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Prater sets FG record with Denver boot

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Gail Burton / The Associated Press

Snow falls as Minnesota Vikings quarterback Matt Cassel (centre) prepares to hand the ball off to running back Adrian Peterson (28) in the first half of the game against the Baltimore Ravens in Baltimore, Md., Sunday.

DENVER -- Matt Prater had a cold, and was dealing with icy temperatures and history as he lined up to kick the frigid football from his 46-yard line.

Nobody in NFL history had ever kicked a football through the uprights from this far away -- 64 yards.

Tom Dempsey, Jason Elam, Sebastian Janikowski, David Akers. They had all done it from 63 yards.

Yet even as his right foot was numb, Prater's nerves were calm.

Tight end Jacob Tamme would tell him after Denver's 51-28 win over Tennessee a couple of hours later that he stepped out of bounds at the Titans 46 on purpose so that he'd get a shot at the record. And for that, he owes him a steak dinner.

Prater cleared his mind, intent on not changing his routine.

"I just try to treat all those long ones the same and just basically try to blast them and hopefully they go straight," he said.

It was 14 degrees, clear, a slight breeze at his back.

"I felt like I hit it pretty good. And I didn't know. I honestly thought it was going to be really close."

As he tracked the ball on its descent, Prater noticed Titans kick returner Leon Washington waiting to return the ball if it fell short. "And I saw him backing up, so I was like, 'Oh, gosh, we might actually have to cover this.' "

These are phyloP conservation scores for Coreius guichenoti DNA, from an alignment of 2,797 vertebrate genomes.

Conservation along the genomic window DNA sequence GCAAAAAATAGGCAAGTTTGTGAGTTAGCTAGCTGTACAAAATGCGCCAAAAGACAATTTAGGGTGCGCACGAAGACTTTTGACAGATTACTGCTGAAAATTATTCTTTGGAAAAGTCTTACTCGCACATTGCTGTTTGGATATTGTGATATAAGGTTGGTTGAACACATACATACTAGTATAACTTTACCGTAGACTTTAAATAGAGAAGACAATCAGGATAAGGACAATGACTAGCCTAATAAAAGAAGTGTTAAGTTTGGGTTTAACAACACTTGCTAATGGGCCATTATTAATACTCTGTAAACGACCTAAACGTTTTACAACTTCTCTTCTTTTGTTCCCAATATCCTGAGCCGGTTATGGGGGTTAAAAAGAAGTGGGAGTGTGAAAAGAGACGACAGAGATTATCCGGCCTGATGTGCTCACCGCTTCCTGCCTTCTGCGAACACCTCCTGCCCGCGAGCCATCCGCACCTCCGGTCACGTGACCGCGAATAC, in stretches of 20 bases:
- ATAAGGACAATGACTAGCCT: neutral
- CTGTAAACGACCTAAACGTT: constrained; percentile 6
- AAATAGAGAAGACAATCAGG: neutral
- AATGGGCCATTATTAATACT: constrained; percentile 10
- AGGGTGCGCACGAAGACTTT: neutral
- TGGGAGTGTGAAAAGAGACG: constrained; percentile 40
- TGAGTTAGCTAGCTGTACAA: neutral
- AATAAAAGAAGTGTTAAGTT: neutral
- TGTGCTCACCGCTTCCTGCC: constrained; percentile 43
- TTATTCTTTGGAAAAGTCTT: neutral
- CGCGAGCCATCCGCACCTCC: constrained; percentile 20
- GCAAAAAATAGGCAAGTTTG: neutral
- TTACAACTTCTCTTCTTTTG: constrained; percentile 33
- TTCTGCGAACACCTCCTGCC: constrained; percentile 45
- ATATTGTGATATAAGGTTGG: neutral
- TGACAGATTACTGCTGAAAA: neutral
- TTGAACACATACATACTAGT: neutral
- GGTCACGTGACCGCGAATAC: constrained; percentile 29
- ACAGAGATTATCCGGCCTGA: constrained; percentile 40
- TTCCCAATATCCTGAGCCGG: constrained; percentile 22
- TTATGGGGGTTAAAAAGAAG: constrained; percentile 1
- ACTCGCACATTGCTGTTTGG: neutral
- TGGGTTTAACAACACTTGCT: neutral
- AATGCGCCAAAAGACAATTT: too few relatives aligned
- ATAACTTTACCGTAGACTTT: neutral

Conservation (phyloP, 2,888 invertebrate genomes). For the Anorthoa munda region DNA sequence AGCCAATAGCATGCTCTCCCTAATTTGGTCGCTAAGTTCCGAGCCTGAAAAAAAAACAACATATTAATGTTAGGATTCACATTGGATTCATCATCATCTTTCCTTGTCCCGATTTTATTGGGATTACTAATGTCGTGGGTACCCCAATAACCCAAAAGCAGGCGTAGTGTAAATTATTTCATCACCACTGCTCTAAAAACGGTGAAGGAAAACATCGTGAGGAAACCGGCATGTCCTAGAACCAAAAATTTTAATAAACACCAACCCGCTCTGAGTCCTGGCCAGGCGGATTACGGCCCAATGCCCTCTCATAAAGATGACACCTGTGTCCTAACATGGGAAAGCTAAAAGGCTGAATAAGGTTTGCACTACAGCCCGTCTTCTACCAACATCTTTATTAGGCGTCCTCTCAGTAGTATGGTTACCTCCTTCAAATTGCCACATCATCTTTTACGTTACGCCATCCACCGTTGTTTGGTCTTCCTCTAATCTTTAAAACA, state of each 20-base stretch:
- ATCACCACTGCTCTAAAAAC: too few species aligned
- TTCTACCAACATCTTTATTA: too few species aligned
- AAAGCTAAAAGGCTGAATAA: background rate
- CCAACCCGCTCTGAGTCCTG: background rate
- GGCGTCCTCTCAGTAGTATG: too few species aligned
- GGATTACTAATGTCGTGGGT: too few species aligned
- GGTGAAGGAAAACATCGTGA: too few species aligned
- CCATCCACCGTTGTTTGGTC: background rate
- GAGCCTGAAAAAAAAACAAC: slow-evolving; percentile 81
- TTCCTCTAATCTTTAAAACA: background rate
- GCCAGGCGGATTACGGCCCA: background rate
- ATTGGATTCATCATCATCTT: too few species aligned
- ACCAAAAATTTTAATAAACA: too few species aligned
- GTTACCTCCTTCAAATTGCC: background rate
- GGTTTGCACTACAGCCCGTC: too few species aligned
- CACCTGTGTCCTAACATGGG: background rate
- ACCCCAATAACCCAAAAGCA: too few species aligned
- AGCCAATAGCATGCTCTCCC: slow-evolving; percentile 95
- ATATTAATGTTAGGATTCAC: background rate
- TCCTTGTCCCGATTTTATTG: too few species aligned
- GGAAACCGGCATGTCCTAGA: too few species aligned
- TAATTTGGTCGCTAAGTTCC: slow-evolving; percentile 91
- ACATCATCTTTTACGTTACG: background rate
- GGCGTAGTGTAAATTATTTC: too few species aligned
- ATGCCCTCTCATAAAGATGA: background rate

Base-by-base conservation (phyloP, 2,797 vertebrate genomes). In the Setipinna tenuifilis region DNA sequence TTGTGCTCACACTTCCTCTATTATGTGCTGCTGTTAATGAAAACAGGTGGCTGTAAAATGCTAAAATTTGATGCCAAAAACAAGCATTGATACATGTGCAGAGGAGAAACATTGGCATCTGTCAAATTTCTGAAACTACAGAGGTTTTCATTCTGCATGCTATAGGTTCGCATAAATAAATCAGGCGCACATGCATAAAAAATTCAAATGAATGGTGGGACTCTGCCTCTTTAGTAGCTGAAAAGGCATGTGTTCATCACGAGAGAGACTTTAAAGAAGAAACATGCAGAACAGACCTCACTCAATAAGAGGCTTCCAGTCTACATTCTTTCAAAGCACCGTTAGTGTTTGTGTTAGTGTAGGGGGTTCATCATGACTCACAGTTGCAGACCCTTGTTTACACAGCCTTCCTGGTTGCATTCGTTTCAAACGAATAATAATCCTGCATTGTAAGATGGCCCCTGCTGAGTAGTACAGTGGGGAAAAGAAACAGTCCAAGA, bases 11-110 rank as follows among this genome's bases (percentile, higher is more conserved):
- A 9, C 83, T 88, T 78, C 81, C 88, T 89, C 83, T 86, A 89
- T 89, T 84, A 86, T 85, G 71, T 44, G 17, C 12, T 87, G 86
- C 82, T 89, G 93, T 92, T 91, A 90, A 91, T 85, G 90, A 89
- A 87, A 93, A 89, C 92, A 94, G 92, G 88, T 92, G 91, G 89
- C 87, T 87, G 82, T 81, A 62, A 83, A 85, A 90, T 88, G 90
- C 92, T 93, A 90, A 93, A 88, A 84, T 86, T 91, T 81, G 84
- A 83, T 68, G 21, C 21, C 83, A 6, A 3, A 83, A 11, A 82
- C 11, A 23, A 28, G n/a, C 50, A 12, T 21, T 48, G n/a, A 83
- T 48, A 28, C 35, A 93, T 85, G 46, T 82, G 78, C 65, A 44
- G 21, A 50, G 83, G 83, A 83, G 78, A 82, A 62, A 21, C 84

All Washington could do was turn and watch it clear the crossbar, a birds-eye view of history.

"I saw it all the way. It went maybe three inches over the bar, so good job by him," said Washington, who trotted off with his head down as the officials raised their arms on either side of him and the Broncos celebrated like they'd won the game already.

"Maybe if I was another seven inches taller I could have jumped up and knocked it down," Washington said. "If we had somebody out there who was 6-6 or 6-5 they could maybe jump up and knock it down. So, I guess it kind of hurt me being 5-7."

The Broncos still trailed 21-20 at halftime.

"Even though we were down one if felt like it was tied or almost like we had the lead," Peyton Manning would say after the Broncos finished off the Titans 51-28.

Holder Britton Colquitt jumped on Prater's back before they headed toward the tunnel.

"I think he was more excited than I was," Prater said.

Prater added a 19-yarder in the second half after the Broncos failed to score from the one-yard line.

That means Prater had both the longest and the shortest field goals in the same game.

"Yeah, it's a good day at the office," Prater said.

And he treated both the same -- almost.

"Well, the 19-yarder you'd better not miss it," Prater said. "That's the only difference."

His 64-yarder bested the record of 63 set by New Orleans' club-footed Dempsey in 1970 and tied by Denver's Elam in 1998, Oakland's Janikowski in 2011 and San Francisco's Akers last season.

Janikowski's and Elam's kicks also came in Denver's thin air.

Prater will counter anybody's argument over the altitude with the fact it was freezing on this day.

"Yes, it kind of takes out the altitude factor," he said.

Normally before games Prater tests out his range on both goal posts but it was so cold -- 18 degrees at kickoff, 14 when he set the record -- that he didn't bother.

"I didn't really test it out too much because it was so cold I didn't think we would kick one that far."

-- The Associated Press

Republished from the Winnipeg Free Press print edition December 9, 2013 0


Updated on Monday, December 9, 2013 at 8:30 AM CST: adds slideshow

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